How to ensure your meetings are productive

You’re not alone if you feel like you spend most of your life in meetings

You can’t end them for good, but they need not be a waste of time.

How long do you spend in meetings each year? Do you, like many, think they’re a total waste of time? A group of partners from Bain & Company studied the time budgets of 17 corporations and found that, on average, 15 per cent of an organisation’s time is spent in meetings. They even discovered that an undisclosed large company spent as many as 300,000 hours every year supporting its weekly executive committee meeting. Indeed, though most companies have procedures to manage capital and human resources, “an organisation’s time, in contrast, goes largely unmanaged,” the researchers wrote in Harvard Business Review.
Your own experience may not be so extreme, and meetings are probably a necessary evil. But there are ways to make them more productive.

STOP WASTING TIME

To budget time as the scarce resource it is, start by asking whether you actually need a meeting at all.
Marcia Blenko, Michael Mankins and Paul Rogers, co-authors of Decide & Deliver, say it’s vital to first differentiate between the minor and major decisions your team needs to make. The latter may include those dealing with large investments or even just more routine decisions that add up to significant value over time. “If a meeting doesn’t bear on one of those, give it the axe,” they say.
If the meeting is indeed necessary, set a time limit and use a timer to enforce it. Not only will work expand to the time you schedule for it, but research on attention spans has shown that most people can only pay attention to a given task for 10 to 18 minutes before they check out.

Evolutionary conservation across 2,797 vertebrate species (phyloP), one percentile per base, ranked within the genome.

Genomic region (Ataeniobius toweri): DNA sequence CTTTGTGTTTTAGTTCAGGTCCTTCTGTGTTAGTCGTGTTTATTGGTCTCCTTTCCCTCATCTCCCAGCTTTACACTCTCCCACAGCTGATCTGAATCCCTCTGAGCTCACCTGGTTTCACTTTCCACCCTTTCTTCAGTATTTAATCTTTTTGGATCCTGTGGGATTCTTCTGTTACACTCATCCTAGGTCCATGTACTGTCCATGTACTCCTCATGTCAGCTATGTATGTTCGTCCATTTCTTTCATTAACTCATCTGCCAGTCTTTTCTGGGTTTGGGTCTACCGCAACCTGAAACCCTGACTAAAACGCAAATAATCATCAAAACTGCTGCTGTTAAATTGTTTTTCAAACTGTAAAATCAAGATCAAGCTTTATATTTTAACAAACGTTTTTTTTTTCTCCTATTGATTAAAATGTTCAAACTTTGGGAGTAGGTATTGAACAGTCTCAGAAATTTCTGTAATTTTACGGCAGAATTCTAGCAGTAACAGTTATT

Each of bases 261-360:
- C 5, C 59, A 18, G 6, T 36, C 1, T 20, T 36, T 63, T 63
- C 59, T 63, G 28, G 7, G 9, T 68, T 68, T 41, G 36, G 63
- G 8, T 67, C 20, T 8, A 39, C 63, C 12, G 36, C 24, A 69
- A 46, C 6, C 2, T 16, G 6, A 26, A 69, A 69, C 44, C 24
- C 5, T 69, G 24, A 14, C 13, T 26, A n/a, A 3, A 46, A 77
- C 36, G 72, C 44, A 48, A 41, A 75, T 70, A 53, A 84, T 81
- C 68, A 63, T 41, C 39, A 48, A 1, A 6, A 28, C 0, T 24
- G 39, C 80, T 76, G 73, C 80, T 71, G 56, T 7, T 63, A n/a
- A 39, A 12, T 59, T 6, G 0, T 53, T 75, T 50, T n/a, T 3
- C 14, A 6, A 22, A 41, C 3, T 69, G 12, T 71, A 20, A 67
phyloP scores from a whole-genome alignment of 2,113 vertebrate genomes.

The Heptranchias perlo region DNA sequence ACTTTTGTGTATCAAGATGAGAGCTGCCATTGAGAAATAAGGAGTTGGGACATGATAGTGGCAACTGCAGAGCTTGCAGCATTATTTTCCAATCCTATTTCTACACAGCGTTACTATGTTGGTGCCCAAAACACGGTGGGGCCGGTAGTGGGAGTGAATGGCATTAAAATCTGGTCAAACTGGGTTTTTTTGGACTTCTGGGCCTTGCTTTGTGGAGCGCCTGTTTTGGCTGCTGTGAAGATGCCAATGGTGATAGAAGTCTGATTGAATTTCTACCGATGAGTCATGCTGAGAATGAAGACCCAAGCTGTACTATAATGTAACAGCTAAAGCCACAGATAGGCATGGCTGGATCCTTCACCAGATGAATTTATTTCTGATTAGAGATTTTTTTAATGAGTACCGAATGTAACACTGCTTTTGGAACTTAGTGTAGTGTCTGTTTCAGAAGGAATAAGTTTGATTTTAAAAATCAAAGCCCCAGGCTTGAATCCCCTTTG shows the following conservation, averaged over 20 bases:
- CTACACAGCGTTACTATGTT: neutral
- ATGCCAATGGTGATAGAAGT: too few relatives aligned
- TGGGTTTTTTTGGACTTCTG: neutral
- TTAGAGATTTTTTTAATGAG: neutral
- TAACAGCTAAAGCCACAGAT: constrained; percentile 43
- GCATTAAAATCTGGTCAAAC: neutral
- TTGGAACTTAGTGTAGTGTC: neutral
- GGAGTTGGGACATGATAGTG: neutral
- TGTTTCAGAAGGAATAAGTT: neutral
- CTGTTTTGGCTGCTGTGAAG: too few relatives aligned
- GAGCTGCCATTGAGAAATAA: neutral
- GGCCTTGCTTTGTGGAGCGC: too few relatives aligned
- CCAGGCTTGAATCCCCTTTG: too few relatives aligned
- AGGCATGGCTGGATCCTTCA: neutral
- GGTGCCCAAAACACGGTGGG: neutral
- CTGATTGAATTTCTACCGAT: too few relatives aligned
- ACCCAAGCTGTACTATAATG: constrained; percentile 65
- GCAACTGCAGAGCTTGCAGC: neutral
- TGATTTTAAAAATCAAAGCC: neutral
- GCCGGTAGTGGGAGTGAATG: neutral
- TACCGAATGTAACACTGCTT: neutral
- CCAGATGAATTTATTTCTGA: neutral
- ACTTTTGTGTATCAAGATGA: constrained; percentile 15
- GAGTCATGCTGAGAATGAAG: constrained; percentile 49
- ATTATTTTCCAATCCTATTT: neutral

RUN YOUR MEETINGS LIKE A BOSS

Once you get the timing right, make sure meetings have a clear purpose and everyone knows what is required of them. Both Yahoo chief executive Marissa Mayer and serial entrepreneur Elon Musk have little time to waste, so they both recommend basing decisions on facts and data instead of dabbling in personal opinions and experiences.
Mayer asks questions relentlessly, to challenge her team’s implicit assumptions. Musk encourages thinking from basic principles and reasoning up from there. Looking at the situation from the bottom up may take more energy, but it will also improve the quality of your decisions, Musk said in a recent interview.

GET THE RIGHT PEOPLE

Successful meetings depend on getting only the most appropriate people in the loop and making them accountable.
Productivity consultant and author Carson Tate says you need only four kinds of people in the meeting room. First, a decision-maker will provide the authority to call the shots. A resourceful person will provide the right knowledge and skills to inform plans and decisions. An influencer, meanwhile, has the pull and network to advocate for them. Finally, you need an executor to successfully implement the work resulting from the meeting.

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